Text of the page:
Australian startup vocabulary

Australian Startup Vocabulary – a Guide to Common Startup Words

Being involved in an Australian startup gives you “street cred” these days. However, before you create a startup or join a startup, make sure you’re conversant with the right terms, by reading our Australian startup vocabulary.

Why? Because if you know these terms, it will help you in 3 ways:

  1. As an entrepreneur, you’ll find it easier to communicate with fellow entrepreneurs and pitch your startup to VCs.
  2. As an employee, merely mentioning some of these terms in your interview will give you a good chance to be hired by a startup, provided you are willing to work there!
  3. As a student, you’ll get to learn what these terms mean, which perhaps will be helpful if you are preparing a B-plan or participating in a business quiz / B-plan competition.

So, here’s our succinct guide to the words found across Australia in various groups, accelerators and startups themselves.


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Australian Startup Vocabulary

B2B aka Business-To-Business – A transaction that occurs between two companies. Example – B2B transaction happens between manufacturer and a wholesaler, or between a wholesaler and a retailer.

B2C aka Business-to-Consumer –  A transaction that occurs between a company and a consumer. B2C transaction happens between a company that sells products to consumers.

Bootstrapping – using your own business generated income to continue to grow the business. That is, not taking investor money, and using customer money to grow.

Break-Even – Break even is a technique used by companies to know when their total revenue is just sufficient to cover the total cost. The point at which expenses and revenue are equal, i.e. there is no net loss or gain, is known as break-even point or BEP.

Buy-In – An act when the buyer (investor) is forced to repurchase shares because the seller (founder) was not able to deliver the promised securities.

Buy-Out – An act in which the seller (founder) borrows money (or issues stock) from the buyer (investor). It’s a common method for growing a business – inorganically!

Core competency – A phenomenon in which a startup delivers value to their customers with a specific unique set of skills/techniques. It not only provides value to customers but also creates barrier to entry for competitors.

Elevator Pitch – A short speech used by entrepreneurs while pitching their project to venture capitalists. The idea is to provide sufficient overview about your project to a VC to get him excited about it. The catch is – you have to do it in 20-60 seconds!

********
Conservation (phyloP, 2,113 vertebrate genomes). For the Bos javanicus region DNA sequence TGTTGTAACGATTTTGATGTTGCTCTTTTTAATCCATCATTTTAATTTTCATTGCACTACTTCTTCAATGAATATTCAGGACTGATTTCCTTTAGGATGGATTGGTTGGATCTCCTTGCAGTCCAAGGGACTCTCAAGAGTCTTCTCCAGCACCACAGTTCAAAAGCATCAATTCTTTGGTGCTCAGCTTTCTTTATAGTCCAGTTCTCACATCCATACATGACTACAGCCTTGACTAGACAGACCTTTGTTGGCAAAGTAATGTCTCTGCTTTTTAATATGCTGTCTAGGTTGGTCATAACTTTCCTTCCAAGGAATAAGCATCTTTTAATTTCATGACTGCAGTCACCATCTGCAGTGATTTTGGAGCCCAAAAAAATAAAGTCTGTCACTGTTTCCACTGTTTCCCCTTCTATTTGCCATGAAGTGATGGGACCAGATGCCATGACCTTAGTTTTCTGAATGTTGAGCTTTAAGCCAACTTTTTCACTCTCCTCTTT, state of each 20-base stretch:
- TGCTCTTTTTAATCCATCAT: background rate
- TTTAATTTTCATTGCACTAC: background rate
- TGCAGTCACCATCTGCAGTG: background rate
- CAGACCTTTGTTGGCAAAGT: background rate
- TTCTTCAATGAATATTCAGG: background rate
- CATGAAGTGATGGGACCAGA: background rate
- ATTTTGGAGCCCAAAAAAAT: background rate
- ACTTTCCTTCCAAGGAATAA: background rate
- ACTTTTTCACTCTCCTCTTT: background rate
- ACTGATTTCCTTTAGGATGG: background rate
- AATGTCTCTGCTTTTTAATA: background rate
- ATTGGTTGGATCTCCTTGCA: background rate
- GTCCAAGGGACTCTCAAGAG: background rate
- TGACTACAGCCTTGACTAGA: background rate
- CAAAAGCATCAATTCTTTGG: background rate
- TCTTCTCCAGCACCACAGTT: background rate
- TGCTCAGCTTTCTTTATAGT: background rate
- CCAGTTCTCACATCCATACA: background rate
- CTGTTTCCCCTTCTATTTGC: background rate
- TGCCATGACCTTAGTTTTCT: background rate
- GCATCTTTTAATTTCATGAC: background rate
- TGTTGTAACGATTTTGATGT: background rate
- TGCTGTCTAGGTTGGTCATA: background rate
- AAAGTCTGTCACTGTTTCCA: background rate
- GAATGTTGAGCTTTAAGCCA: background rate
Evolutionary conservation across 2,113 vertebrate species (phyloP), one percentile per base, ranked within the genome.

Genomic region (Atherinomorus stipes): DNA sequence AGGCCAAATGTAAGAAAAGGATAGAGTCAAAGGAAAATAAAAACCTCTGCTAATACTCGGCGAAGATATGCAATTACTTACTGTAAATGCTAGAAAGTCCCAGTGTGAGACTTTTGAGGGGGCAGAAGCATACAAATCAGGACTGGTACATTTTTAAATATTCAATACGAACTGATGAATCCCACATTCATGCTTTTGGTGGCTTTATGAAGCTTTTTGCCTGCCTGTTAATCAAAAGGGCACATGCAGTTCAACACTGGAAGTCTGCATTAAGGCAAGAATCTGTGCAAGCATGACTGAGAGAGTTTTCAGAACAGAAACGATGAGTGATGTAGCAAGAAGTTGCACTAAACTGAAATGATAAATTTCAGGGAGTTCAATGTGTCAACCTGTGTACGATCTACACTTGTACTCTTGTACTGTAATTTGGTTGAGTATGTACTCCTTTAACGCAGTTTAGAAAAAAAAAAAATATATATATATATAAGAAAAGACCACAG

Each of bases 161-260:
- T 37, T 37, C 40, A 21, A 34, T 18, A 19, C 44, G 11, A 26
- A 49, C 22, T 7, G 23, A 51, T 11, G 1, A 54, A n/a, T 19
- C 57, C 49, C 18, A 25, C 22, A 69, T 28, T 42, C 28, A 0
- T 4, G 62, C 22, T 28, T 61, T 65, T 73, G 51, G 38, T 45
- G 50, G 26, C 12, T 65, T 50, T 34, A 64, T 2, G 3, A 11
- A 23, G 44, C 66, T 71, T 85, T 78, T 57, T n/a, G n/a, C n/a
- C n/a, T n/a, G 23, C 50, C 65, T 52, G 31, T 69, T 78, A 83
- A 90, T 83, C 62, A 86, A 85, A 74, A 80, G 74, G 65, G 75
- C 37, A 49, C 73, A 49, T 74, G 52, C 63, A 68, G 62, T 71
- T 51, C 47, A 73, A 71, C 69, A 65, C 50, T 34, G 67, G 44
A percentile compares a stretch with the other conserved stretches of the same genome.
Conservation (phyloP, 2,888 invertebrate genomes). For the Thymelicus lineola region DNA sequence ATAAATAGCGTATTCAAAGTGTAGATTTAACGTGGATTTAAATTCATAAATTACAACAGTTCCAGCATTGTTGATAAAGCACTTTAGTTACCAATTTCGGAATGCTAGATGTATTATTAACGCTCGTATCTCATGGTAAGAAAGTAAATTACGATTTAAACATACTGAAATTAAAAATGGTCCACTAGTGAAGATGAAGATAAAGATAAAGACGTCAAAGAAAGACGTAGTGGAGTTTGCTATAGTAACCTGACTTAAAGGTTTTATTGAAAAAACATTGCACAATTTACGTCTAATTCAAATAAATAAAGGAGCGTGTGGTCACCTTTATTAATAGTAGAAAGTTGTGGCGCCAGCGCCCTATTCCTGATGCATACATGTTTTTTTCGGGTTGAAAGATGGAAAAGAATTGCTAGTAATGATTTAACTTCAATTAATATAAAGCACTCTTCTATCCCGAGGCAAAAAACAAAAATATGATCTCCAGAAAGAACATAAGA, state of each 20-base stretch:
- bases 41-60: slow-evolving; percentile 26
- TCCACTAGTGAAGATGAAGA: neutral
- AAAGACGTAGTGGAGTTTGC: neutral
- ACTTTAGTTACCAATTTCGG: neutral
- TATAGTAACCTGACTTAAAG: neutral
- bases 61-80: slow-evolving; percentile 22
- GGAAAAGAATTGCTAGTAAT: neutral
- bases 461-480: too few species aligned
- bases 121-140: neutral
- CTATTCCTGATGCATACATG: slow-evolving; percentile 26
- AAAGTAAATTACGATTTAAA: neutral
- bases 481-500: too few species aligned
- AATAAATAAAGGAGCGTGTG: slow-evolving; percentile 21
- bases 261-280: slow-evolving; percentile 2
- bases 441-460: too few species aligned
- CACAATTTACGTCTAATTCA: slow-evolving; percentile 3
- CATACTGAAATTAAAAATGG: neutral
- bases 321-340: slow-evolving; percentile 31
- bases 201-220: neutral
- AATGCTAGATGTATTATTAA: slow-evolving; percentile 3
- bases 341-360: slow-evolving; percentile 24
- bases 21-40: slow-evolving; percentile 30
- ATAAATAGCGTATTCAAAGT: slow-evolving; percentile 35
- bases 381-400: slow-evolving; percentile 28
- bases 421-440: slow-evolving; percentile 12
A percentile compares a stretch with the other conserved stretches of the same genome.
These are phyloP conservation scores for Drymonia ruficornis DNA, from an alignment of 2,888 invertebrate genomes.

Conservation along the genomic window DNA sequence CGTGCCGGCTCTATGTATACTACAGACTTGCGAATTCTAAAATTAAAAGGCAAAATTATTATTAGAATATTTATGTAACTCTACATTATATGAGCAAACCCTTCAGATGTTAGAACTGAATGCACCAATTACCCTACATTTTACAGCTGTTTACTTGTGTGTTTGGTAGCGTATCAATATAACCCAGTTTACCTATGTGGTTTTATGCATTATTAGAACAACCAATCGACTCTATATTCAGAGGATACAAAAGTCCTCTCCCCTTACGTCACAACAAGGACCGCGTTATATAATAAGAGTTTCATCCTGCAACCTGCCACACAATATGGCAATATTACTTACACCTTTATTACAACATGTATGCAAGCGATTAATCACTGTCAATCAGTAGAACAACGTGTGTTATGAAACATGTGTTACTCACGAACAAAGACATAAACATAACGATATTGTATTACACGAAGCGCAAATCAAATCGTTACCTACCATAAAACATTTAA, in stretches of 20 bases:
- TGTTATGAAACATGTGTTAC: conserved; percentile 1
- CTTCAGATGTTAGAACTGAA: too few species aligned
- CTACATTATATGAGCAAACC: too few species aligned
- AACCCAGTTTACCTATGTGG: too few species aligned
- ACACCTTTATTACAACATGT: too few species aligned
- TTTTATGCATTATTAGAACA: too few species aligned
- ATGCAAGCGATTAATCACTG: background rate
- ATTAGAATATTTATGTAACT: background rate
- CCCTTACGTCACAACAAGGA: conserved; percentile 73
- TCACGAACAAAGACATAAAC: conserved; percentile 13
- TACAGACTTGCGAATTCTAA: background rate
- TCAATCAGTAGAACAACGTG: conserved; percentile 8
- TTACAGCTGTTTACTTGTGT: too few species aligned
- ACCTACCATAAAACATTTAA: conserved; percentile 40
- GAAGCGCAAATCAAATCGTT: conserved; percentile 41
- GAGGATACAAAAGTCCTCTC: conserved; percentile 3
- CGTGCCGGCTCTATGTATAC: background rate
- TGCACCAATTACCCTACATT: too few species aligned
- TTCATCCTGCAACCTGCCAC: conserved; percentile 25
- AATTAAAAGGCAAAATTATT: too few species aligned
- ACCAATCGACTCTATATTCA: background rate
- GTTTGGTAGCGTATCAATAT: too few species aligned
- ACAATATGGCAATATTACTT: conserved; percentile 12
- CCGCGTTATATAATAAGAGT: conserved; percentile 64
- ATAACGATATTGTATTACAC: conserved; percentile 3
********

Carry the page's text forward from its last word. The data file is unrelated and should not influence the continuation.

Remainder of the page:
ESOP – An abbreviation for Employee Share Ownership Plan, ESOPs serve a great way for companies to give their employees shares in their company as part of their salary.

First Mover – A term used for companies who create a competitive advantage by being the first to enter a specific market or industry. Example – Airbnb or Uber.

Godfather Offer – An undeniable takeover offer made to a target company by an acquiring company in which the acquisition price is extremely generous compared to the prevailing market price.

Growth Hacker – someone who creates agile marketing through scrappy startup style behaviour. Not a typical marketer who follows convention when promoting their startup.

Halo Effect – A term which refers to the bias shown by customers towards certain products because of favourable experiences with other products made by the same company. Examples include Apple, Nike.

IPO – An abbreviation for Initial Public Offering, IPO marks the stock market launch of a company. It is the first sale of stock by a private company to the public.

Lean Canvas – a business planning tool favoured by startup founders, which uses a single A4 sheet of paper. See this explanation of lean canvas for more information.

Mission Statement – A short sentence or paragraph that explains in simple and concise terms why that company exists.

Niche – It’s a word generally used to refer that portion of a market that is focused, targetable and addresses a need that is not being addressed by conventional providers.

Pitch – To attempt to promote or sell, often in a high-pressure manner.

Pivot – The act of modifying a business model. We have decided to ‘pivot’ to a B2C, instead of B2B, for example.

Scalable – The capability of a system that can be easily expanded or upgraded on demand while making sure that it continues to function well.

Sandbag – A tactic used by a target company to deliberately delay an event or action to prevent an acquiring company from taking them over in the hope that a more favorable acquiring company will take them over.

Startup – A newly created company that has a limited operating history.

Startup Capital – The amount of money required to start a new business; for office space, inventory, marketing, etc. It is also referred as seed money.

Valuation – A process that decides the price (value) at which a willing buyer (investor) and seller (founder) can complete a transaction.

Wantrepreneur – Someone who aspires to become a founder or entrepreneur, however never actually reaches this goal.

Summary

So there is our Australian startup vocabulary, the common words found among the various Australian startup communities and people.

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